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Updated: January 12, 2021

What is known about COVID treatment options for mild to moderately ill patients who are being monitored in an outpatient setting?

Summary

The following is a short summary of the best available evidence from trusted sources rated as providing high quality information on treatment options for mild to moderately ill COVID-19 patients who are being monitored in an ambulatory or outpatient setting. One evidence synthesis, three international guidelines, four national guidelines, one professional organization guidance, one review and one single study were used in this REAL Note. For additional information about each of the sources, see the Table below.

The World Health Organization (WHO) , the United Kingdom National Health Service (NHS) and the Royal Australian College of General Practitioners all recommend treating mild COVID-19 similar to the flu where patients should rest, drink plenty of fluids, and ensure adequate nutritional needs are met [4,7,9]. Acetaminophen can be taken to manage a fever, and if the patient is already on ibuprofen or other nonsteroidal anti-inflammatory drugs (NSAIDs), they may continue these medication(s) [7,9]. The NHS suggests in its guidance on How to treat coronavirus symptoms at home  for patients who are feeling breathless to: 1) lie on their side or sit upright rather than on their back and have a teaspoon of honey to manage a cough; 2) keep the room cool; and 3) practise breathing exercises (breath slowly in through your nose and out through your mouth), relax shoulders and lean forward slightly and support yourself with your hands on knees or on a stable object [7]. In its  guidance on Clinical management of COVID-19 , the WHO advises against the use of antibiotics or prophylaxis to treat mild COVID-19 given the potential increase in antibiotic resistance rates, unless a bacterial infection, including pneumonia, is suspected, in which case, antibiotics should be used [4]. The WHO recommends in its Home care for patients with suspected or confirmed COVID-19 and management of their contacts guidance that those with chronic disease (e.g., asthma, diabetes, etc.) should reserve a 6-month supply of necessary medications including inhaled medication, angiotensin converting enzyme (ACE) inhibitors or angiotensin II receptor blockers (ARBs), if required [3]. However, the Royal Australian College of General Practitioners recommend that nebulizers should be avoided to prevent aerosol spread of the virus [9]. In the United States, the National Institute of Health (NIH) and the Mild of Moderate COVID-19 clinical practice guidance note that anti-SARS-CoV-2 monoclonal antibodies or antivirals may potentially be used to treat mild to moderate illness, but there is no consolidated guideline on these medications and there is insufficient data to recommend or not recommend any specific antiviral or antibody therapy [8,10]. In November 2020, the US Food and Drug Administration (FDA) issued an Emergency Use Authorization for antibody therapy, i.e., bamlanivimab, and casirivimab plus imdevimab to be given to outpatients 12 years old and older who have mild/moderate COVID-19 and at risk for disease progression [8].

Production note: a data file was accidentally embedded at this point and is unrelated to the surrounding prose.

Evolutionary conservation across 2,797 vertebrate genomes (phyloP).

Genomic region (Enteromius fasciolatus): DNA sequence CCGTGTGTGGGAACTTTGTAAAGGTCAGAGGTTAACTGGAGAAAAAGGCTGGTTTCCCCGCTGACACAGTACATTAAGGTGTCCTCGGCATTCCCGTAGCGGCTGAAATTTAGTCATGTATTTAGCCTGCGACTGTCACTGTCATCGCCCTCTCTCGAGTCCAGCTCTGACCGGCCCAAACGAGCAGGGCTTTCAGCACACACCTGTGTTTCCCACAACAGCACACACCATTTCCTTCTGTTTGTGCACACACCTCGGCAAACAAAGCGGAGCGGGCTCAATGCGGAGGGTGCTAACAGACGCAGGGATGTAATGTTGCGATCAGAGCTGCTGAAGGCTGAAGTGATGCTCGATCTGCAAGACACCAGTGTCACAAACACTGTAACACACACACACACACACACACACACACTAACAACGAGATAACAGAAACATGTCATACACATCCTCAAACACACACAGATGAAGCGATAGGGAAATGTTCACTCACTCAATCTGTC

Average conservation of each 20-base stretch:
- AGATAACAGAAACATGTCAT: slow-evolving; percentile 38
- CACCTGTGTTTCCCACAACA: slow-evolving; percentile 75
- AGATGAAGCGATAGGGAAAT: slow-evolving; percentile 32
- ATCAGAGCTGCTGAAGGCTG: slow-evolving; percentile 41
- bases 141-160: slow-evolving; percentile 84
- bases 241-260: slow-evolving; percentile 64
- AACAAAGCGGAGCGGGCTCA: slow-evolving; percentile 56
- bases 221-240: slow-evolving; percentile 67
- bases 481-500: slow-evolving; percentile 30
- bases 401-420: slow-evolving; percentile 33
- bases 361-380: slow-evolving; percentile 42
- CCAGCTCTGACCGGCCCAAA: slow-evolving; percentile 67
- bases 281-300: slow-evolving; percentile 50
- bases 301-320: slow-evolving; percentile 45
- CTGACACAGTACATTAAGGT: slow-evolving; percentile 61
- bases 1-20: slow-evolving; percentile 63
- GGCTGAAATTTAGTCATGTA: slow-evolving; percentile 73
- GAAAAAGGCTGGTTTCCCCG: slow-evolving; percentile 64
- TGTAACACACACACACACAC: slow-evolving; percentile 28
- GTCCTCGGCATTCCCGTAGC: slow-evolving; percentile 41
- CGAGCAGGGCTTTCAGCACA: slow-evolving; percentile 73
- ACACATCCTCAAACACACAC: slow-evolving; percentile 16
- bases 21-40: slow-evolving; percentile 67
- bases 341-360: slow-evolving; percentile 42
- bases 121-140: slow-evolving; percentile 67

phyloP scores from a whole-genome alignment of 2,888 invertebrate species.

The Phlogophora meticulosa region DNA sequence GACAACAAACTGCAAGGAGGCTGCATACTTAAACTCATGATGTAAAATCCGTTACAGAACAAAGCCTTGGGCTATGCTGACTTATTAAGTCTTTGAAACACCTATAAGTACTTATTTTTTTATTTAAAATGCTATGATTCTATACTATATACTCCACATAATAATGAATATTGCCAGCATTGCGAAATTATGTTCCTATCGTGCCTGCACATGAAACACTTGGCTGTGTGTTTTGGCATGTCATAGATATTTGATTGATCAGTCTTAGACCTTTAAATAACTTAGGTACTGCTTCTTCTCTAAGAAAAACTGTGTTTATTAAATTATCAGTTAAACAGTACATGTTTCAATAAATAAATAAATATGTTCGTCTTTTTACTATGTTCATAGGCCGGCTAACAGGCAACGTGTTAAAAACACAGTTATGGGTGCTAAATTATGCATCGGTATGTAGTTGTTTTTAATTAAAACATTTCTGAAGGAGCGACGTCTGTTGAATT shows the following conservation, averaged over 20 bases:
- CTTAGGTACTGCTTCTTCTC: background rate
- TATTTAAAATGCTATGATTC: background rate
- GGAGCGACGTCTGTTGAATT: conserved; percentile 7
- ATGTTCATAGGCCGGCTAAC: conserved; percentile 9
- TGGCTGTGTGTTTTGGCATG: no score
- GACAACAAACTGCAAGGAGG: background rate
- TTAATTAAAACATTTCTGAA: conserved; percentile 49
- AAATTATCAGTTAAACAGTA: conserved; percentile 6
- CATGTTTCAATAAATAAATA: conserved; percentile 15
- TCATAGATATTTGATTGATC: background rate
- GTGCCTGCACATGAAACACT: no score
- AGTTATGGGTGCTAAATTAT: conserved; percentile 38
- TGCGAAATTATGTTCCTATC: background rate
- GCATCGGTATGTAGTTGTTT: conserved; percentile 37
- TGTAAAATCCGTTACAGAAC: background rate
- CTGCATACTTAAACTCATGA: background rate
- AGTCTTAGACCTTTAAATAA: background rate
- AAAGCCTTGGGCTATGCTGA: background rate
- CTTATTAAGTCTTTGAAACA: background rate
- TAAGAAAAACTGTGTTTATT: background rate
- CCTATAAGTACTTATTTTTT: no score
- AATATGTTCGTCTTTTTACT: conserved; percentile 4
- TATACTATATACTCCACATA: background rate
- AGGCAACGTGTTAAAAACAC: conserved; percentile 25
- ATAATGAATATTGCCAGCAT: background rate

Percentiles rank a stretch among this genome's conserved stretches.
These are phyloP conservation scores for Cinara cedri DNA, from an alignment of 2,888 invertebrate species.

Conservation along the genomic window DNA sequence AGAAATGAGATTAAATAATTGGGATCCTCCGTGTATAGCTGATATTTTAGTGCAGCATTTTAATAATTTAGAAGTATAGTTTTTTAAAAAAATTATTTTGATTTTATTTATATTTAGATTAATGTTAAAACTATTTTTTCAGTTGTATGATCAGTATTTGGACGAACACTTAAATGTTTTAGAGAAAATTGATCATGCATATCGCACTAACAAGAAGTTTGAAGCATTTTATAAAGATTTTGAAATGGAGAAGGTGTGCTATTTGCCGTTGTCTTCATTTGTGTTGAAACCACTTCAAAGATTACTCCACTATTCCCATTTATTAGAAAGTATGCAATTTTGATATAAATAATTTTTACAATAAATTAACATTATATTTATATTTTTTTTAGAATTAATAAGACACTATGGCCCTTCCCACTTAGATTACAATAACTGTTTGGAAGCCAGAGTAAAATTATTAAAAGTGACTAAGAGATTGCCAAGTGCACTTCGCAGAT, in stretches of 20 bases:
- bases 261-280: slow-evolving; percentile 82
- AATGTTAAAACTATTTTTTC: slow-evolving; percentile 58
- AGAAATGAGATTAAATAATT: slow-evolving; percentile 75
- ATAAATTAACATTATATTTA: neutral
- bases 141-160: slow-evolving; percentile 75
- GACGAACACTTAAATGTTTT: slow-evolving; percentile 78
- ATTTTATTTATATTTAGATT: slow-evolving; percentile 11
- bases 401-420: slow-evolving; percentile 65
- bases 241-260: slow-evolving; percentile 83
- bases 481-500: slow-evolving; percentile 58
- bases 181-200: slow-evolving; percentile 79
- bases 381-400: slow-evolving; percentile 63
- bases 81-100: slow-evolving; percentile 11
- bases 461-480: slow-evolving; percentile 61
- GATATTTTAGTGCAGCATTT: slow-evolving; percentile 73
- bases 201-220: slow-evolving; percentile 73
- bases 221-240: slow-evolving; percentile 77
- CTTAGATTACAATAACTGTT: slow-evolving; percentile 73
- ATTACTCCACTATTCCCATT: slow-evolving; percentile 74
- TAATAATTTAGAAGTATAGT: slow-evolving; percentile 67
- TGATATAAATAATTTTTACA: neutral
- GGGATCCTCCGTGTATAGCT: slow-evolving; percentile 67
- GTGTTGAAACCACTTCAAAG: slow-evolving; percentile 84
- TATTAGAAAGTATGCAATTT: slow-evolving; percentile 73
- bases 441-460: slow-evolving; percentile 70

The Centers for Disease Control and Prevention (CDC) notes that patients who are at greater risk for severe illness (i.e., older adults, patients with underlying medical conditions) should be monitored closely, especially in the second week after symptom onset where there is a possible risk of severe illness progression [5]. The Government of Canada notes that the following signs and symptoms require urgent clinical re-evaluation include difficult, fast or shallow breathing (for infants: grunting and an inability to breastfeed), blue lips or face, chest pain or pressure, inability to drink or keep down liquids, and extreme weakness [6]
 
The WHO notes that telemedicine or community outreach teams should be utilized to assist in monitoring cases remotely [4]. The evidence synthesis on Provider-Led Virtual Care in Ambulatory Care noted that virtual care in ambulatory settings can be effective in: 1) increasing access and equity in care; 2) reducing travel times; 3) increasing quality of care; 4) reducing burden on the health care system; 4) increasing the number of patient consultations; and 5) increasing access to timely supports [1].The WHO, CDC and the Government of Canada stress the importance of monitoring disease progression (e.g., home pulse oximetry devices help identify if outpatients require medical evaluation in a safe and non-invasive manner) [3,5,6]. A study done in New York City, Ambulatory Management of Moderate to High Risk COVID-19 Patients: The Coronavirus Related Outpatient Work Navigators (CROWN) Protocol, demonstrated the feasibility of a home-care based ambulatory protocol to evaluate, monitor, and treat moderate to high risk COVID-19 patients, which resulted in no unexpected hospital admissions or deaths [11]. The protocol includes patient evaluations via telehealth with a pulmonologist and home-care support including a registered nurse (RN) visit, pulse oximetry, lab-work, intravenous fluids and medication if needed, and the collection of patient data, comorbidities and symptoms [11]